Basically would dropping the run day that clashes with circuits going to have that much of an affect?
I think your plan assumes you're not doing anything else. If you're putting two harder days up against each other - then you will struggle.
How many run days are there ? Could you give up an easier day rather than the steady/fast one ? I'd want a rest day after that.
I will look at my plan tonight and see if there is something I cold drop from the easy pace.
Sorry Chris, I mis-read the schedule - you are right it was a 7m steady rather than a 7m easy run.
I must admit, I found this plan had too many steady runs & I replaced a few with easy runs when I used it. Rather than mess with training centre, I didn't follow the workout on that day (otherwise it would keep beeping at me to Speed Up!)
I did the RW Garmin 1:40 schedule over the summer and there are a lot of 'steady' paced runs. These get quite tough once you get into double figures with the mileage and like stutyr, I tended to run the longer ones at least partly at easy pace (i.e 7 miles easy - 5miles steady).
McMillian rates them though, but I doubt that running one or two slower or reducing the distance when they clash with your circuits will harm your training too much.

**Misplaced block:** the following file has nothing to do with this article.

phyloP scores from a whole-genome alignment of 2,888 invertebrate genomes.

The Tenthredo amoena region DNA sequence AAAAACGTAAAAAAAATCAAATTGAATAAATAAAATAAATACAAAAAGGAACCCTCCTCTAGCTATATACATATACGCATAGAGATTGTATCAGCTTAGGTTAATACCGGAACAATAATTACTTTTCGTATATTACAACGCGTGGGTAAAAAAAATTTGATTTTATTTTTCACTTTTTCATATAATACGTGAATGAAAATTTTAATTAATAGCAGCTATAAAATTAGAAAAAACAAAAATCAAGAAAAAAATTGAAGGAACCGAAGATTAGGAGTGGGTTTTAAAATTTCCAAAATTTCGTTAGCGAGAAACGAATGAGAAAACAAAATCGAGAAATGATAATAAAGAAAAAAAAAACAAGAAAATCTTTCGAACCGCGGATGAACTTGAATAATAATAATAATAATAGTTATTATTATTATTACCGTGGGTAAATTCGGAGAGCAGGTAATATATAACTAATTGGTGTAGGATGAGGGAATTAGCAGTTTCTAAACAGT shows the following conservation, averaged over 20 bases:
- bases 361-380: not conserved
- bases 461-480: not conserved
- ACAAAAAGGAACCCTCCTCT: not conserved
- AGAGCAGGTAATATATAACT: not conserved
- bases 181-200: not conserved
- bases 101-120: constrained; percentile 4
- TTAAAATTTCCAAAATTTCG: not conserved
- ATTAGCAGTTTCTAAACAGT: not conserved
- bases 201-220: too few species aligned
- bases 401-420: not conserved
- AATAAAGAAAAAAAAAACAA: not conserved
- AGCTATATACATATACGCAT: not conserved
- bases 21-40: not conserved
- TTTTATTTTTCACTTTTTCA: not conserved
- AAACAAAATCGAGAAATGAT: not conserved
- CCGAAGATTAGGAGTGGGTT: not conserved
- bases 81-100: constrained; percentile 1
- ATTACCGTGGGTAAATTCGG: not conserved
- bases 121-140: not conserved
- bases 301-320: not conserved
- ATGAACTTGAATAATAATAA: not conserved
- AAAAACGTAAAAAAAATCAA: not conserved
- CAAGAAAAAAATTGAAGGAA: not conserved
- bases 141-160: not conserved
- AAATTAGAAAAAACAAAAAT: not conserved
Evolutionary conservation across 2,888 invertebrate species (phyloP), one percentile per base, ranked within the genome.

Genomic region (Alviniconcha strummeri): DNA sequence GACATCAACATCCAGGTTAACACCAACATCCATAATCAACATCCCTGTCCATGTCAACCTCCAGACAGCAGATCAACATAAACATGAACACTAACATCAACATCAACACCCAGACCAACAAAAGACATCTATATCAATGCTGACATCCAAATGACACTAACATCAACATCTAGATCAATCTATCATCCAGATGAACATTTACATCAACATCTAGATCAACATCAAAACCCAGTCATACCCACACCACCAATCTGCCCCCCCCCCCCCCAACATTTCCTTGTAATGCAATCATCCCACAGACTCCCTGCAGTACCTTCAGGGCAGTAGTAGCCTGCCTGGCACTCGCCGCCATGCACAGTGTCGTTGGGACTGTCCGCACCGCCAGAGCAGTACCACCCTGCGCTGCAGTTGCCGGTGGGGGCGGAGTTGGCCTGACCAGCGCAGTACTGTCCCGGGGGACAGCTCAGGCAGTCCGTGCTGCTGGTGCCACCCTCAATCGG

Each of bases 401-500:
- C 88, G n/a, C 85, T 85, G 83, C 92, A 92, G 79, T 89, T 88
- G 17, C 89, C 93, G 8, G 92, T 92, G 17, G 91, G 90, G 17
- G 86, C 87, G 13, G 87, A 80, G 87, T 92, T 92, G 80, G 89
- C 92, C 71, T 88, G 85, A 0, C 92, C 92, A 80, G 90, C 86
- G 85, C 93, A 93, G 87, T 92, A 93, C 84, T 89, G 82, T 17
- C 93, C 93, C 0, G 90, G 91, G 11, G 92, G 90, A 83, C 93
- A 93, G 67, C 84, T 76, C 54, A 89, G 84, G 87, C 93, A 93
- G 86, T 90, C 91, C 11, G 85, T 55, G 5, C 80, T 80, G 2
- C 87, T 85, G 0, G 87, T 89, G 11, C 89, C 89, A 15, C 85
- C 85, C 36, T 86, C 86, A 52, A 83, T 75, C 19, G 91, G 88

What's a steady Run?
Without seeing what this plan entails, it sounds to me as though it is following the age old mistake of making easy runs too fast and subsequently causing faster paced runs to be too slow.
As Phil says, the bulk of your mileage should be between 8-9 min miles or even slower, not banging your head against a brick wall with 7:20/mile as a standard run.
Slow it down to speed it up........
@prf Steady pace is a stamina workout intended to increase lactate treshold. Like a longer, slightly slower tempo, so definitely not an easy or recovery session. This is what McMillian say about them:
Steady-state runs were once a staple in the training programs of U.S. distance runners but somehow fell out of favor. Runners now seem to have only two speeds, slow and fast - no in-between. But the steady-state run is one of the most beneficial types of workouts especially as you complete your base training and during the initial parts of your Stamina phase (see Lecture 5). The appropriate pace range for steady-state runs is between your 1:15:00 and 2:30:00 race pace. Your heart rate will likely be between 83 and 87% of maximum and the runs should last at least 25 minutes and can go as long as an hour and 15 minutes.